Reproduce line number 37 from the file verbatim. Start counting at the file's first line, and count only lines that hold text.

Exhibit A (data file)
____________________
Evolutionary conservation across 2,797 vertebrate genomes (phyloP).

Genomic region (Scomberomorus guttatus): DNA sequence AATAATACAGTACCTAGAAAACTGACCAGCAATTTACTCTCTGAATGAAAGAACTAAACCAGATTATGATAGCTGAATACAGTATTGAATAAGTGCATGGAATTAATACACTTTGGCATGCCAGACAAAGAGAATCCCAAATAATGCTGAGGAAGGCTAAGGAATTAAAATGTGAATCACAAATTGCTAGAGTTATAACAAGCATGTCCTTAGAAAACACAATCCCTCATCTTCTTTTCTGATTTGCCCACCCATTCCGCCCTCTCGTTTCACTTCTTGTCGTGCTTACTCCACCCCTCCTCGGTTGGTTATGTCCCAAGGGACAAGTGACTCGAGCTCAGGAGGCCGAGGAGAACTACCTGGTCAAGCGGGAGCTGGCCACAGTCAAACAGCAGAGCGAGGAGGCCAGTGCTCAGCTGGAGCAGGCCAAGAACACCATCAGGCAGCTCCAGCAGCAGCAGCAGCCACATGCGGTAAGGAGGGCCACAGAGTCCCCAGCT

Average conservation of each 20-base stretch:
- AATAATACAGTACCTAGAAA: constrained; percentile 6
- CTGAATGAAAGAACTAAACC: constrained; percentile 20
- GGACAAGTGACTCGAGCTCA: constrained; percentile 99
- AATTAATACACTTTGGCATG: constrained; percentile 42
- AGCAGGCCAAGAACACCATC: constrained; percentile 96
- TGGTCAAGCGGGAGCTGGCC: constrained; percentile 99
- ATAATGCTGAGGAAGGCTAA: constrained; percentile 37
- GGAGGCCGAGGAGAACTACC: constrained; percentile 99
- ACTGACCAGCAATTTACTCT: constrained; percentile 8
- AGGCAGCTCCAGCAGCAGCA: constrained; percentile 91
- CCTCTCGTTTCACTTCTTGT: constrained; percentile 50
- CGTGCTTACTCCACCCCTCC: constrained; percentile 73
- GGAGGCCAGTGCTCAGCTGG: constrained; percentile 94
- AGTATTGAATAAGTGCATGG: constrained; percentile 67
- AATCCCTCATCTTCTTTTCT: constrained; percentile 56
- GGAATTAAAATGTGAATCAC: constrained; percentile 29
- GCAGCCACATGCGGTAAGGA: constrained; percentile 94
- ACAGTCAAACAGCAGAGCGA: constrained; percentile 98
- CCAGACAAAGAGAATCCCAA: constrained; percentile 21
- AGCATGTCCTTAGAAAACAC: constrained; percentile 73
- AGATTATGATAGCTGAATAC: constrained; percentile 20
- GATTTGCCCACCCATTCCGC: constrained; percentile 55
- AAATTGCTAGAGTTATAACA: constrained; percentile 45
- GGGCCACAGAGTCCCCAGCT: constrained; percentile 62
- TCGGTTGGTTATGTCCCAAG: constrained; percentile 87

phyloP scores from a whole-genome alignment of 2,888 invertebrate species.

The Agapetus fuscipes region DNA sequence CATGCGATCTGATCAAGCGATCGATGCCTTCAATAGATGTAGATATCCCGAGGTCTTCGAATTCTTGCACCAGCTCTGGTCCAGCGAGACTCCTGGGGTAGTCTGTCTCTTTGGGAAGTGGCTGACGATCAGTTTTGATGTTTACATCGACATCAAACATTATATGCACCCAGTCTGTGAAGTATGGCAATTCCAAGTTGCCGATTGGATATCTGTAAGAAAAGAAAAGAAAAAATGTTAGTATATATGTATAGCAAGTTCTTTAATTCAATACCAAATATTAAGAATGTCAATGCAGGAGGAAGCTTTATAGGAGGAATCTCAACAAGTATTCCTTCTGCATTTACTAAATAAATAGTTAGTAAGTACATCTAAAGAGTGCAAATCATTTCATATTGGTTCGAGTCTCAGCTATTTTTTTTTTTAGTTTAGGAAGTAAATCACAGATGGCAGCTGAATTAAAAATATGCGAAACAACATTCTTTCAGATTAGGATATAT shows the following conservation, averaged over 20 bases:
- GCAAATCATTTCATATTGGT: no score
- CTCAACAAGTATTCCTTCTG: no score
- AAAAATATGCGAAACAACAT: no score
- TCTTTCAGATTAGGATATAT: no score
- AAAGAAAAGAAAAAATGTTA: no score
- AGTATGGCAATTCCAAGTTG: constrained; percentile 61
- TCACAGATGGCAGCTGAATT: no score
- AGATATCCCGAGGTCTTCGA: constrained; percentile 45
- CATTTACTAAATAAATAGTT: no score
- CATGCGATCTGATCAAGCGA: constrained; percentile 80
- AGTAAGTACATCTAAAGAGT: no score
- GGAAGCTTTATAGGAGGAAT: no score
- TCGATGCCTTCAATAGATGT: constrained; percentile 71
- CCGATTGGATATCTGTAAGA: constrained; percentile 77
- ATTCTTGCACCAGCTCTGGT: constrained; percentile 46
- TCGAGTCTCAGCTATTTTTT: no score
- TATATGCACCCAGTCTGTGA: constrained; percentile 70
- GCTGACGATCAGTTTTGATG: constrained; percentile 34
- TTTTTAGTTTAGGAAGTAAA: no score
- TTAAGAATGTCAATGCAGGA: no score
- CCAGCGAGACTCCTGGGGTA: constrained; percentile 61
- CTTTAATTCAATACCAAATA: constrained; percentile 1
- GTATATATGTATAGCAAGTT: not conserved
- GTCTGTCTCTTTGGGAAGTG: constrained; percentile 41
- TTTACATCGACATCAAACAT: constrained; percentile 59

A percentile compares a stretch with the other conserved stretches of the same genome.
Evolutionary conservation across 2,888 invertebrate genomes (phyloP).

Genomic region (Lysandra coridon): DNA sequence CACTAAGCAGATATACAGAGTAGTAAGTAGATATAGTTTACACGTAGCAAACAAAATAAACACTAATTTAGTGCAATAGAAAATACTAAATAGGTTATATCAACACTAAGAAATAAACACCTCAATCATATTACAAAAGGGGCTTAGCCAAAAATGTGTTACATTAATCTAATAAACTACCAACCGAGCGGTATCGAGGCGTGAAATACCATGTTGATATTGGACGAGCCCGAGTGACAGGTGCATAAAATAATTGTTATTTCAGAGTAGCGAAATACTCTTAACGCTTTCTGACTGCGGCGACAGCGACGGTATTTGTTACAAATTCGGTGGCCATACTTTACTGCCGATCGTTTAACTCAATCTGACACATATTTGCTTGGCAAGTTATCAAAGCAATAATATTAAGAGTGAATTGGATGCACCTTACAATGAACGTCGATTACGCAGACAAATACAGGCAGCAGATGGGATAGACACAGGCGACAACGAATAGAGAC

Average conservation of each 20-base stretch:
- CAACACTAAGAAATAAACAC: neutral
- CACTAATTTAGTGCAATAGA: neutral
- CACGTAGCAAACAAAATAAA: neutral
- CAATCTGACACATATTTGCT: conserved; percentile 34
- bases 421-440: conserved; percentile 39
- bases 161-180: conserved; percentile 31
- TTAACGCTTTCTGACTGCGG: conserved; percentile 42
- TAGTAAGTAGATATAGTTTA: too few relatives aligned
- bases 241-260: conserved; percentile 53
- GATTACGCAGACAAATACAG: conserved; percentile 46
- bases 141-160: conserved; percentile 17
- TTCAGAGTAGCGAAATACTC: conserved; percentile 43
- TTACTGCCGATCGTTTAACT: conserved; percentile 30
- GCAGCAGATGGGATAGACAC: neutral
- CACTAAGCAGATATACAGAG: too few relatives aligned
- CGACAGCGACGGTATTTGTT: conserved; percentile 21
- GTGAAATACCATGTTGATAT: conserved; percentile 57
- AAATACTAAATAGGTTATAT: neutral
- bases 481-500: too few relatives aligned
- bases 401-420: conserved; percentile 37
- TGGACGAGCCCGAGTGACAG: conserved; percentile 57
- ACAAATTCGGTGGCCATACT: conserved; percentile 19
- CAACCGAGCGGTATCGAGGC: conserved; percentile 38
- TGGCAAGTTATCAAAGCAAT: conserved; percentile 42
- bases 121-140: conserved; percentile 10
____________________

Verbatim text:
- TCACAGATGGCAGCTGAATT: no score